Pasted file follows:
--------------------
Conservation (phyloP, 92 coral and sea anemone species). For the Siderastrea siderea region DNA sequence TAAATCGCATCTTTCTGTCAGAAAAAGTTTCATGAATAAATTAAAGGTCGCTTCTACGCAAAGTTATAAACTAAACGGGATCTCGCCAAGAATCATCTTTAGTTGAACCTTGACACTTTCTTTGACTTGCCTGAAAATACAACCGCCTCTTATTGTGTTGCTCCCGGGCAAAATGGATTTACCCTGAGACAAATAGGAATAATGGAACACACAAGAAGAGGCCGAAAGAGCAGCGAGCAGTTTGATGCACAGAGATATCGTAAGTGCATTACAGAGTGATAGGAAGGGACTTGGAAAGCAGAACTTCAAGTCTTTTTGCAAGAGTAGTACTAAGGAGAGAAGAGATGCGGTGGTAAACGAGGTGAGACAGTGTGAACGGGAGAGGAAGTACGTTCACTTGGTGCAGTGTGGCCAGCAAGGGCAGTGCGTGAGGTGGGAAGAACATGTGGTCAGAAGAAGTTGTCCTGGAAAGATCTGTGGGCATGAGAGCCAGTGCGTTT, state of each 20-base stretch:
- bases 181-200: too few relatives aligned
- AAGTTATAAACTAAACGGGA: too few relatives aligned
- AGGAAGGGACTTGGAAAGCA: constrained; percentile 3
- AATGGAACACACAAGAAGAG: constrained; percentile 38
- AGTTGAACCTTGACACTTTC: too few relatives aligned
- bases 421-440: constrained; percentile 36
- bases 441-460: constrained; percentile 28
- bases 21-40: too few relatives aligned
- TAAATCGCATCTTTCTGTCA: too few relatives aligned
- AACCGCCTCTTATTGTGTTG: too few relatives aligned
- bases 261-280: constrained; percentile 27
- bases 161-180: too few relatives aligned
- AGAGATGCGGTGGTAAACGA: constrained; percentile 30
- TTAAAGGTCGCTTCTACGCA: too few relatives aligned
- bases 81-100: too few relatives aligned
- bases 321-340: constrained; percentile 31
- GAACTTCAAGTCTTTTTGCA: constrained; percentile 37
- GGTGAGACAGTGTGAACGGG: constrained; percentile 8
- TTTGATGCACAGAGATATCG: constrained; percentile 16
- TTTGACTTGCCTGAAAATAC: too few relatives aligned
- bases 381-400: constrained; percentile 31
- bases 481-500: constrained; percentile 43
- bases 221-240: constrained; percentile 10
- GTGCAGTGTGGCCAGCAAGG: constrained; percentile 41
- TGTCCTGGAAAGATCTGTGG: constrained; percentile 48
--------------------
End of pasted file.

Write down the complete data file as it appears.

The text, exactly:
Conservation (phyloP, 92 coral and sea anemone species). For the Siderastrea siderea region DNA sequence TAAATCGCATCTTTCTGTCAGAAAAAGTTTCATGAATAAATTAAAGGTCGCTTCTACGCAAAGTTATAAACTAAACGGGATCTCGCCAAGAATCATCTTTAGTTGAACCTTGACACTTTCTTTGACTTGCCTGAAAATACAACCGCCTCTTATTGTGTTGCTCCCGGGCAAAATGGATTTACCCTGAGACAAATAGGAATAATGGAACACACAAGAAGAGGCCGAAAGAGCAGCGAGCAGTTTGATGCACAGAGATATCGTAAGTGCATTACAGAGTGATAGGAAGGGACTTGGAAAGCAGAACTTCAAGTCTTTTTGCAAGAGTAGTACTAAGGAGAGAAGAGATGCGGTGGTAAACGAGGTGAGACAGTGTGAACGGGAGAGGAAGTACGTTCACTTGGTGCAGTGTGGCCAGCAAGGGCAGTGCGTGAGGTGGGAAGAACATGTGGTCAGAAGAAGTTGTCCTGGAAAGATCTGTGGGCATGAGAGCCAGTGCGTTT, state of each 20-base stretch:
- bases 181-200: too few relatives aligned
- AAGTTATAAACTAAACGGGA: too few relatives aligned
- AGGAAGGGACTTGGAAAGCA: constrained; percentile 3
- AATGGAACACACAAGAAGAG: constrained; percentile 38
- AGTTGAACCTTGACACTTTC: too few relatives aligned
- bases 421-440: constrained; percentile 36
- bases 441-460: constrained; percentile 28
- bases 21-40: too few relatives aligned
- TAAATCGCATCTTTCTGTCA: too few relatives aligned
- AACCGCCTCTTATTGTGTTG: too few relatives aligned
- bases 261-280: constrained; percentile 27
- bases 161-180: too few relatives aligned
- AGAGATGCGGTGGTAAACGA: constrained; percentile 30
- TTAAAGGTCGCTTCTACGCA: too few relatives aligned
- bases 81-100: too few relatives aligned
- bases 321-340: constrained; percentile 31
- GAACTTCAAGTCTTTTTGCA: constrained; percentile 37
- GGTGAGACAGTGTGAACGGG: constrained; percentile 8
- TTTGATGCACAGAGATATCG: constrained; percentile 16
- TTTGACTTGCCTGAAAATAC: too few relatives aligned
- bases 381-400: constrained; percentile 31
- bases 481-500: constrained; percentile 43
- bases 221-240: constrained; percentile 10
- GTGCAGTGTGGCCAGCAAGG: constrained; percentile 41
- TGTCCTGGAAAGATCTGTGG: constrained; percentile 48